On her deathbed, a mother makes her son promise never to get married, which scars him with psychological blocks to a commitment with his girlfriend. They finally decide to tie the knot in ... See full summary »
Sarah Jessica Parker
When Andrew Sterling, a successful black urbanite writer buys a vacation home on a resort in New England the police mistake him for a burglar. After surrounding his home with armed men, ... See full summary »
E. Max Frye
Samuel L. Jackson,
When a promised job for Texan Michael fails to materialise in Wyoming, Mike is mistaken by Wayne to be the hitman he hired to kill his unfaithful wife, Suzanne. Mike takes full advantage of... See full summary »
Lara Flynn Boyle
After he accidentally kills his father, Mike, during a sting, Joe tries to carry out Mike's dying wish by recovering valuables that Mike's twin brother Lou stole from him years earlier. But... See full summary »
Bored with her marriage to burnt out poet turned corporate executive Thierry, Zandalee falls prey to an old friend of her husband, the manipulative and egotistical Johhny and becomes ... See full summary »
Charlie and Muriel Lang have led simple lives - for most of their existance. That's until they win $4 million on the lottery! There is a problem, however. Prior to winning the lottery, Charlie had eaten at a cafe and hadn't been able to tip the waitress. He had promised her, jokingly, that if he won the lottery he'd give her half of it. This is why his wife, Muriel decides to leave him. She doesn't want the waitress to get a cent of their money. Infact she wants all $4 million for herself! Written by
Michael Feller <email@example.com>
Released in the UK in the same week that the National Lottery was launched. See more »
At the beginning of the film, the character of Angel Dupree (portrayed by 'Isaac Hayes (I)') states that "The story you're about to see... it's pretty much all true." In fact, the only resemblance the fictionalized account bears to the real story is that it involves a cop and waitress splitting the proceeds of a lottery ticket. In reality, the cop, Robert Cunningham, and the waitress, Phyllis Penzo, had been acquainted for fifteen years, as Cunningham was a regular customer in the restaurant where Penzo worked. One night, Cunningham jokingly offered half interest in the proceeds of his lottery ticket to Penzo, and each chose half the numbers; therefore, the waitress was actually responsible for half the winning numbers, making the lottery money legitimately half hers as opposed to the generous gift it is portrayed as in the film. There was also never a romance between the two; both Penzo and Cunningham were and continue to be happily married to other people, and Cunningham had his wife's full support in sharing the lottery proceeds. While some dramatic license is to be expected in a film adaptation of actual events, the story told in the film could not, by any stretch of the imagination, be considered "pretty much all true." See more »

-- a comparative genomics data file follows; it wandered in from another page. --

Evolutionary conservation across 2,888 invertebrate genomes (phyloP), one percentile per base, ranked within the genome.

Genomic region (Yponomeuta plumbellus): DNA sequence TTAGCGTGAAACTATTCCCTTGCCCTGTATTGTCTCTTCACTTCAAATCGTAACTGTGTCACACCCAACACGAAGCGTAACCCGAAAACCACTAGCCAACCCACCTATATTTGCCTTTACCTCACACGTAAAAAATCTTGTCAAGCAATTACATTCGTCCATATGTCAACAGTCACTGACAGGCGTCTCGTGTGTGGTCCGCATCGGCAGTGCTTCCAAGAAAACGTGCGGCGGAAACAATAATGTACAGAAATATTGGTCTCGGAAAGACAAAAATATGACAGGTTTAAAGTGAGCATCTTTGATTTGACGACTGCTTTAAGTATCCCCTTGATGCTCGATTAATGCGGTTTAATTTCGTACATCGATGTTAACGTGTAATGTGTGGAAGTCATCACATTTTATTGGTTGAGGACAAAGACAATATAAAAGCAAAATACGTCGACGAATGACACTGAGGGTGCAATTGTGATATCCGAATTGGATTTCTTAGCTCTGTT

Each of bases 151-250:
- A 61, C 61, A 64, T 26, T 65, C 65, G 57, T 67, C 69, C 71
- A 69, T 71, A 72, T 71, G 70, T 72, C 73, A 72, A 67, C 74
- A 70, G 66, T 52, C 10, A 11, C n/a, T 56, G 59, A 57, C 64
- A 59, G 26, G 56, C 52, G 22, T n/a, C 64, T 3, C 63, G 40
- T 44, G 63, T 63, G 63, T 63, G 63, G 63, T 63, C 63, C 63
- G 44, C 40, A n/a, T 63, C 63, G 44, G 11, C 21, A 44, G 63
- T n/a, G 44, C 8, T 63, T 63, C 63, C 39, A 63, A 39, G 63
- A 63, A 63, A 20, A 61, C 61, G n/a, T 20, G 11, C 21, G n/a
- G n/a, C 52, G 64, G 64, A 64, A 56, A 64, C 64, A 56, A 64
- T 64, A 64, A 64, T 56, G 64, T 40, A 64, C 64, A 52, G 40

The nearest any film's ever come to breaking me...
...as a cynic.
I, through whatever reason, am absurdly cynical. A cynic, lest we forget, is somebody who puts very little faith in the good nature of humanity. Somebody who considers all good deeds to be selfishly motivated.
Somebody who should absolutely hate this film.
But I can't. I love this to pieces. No film has ever done as much to give me some faith in people. If Charlie can do the decent thing and split his ticket with Yvonne to fulfil a promise, despite the demands of a furious Muriel; if despite reaching a financial and emotional low they can still invite Angel in to put some food in his belly; and if the New York public can show their appreciation by doing whatever little they can to help out; then maybe, just maybe, there might be hope for the rest of us.
This. Is. Beautiful.
64 of 80 people found this review helpful.
Was this review helpful to you?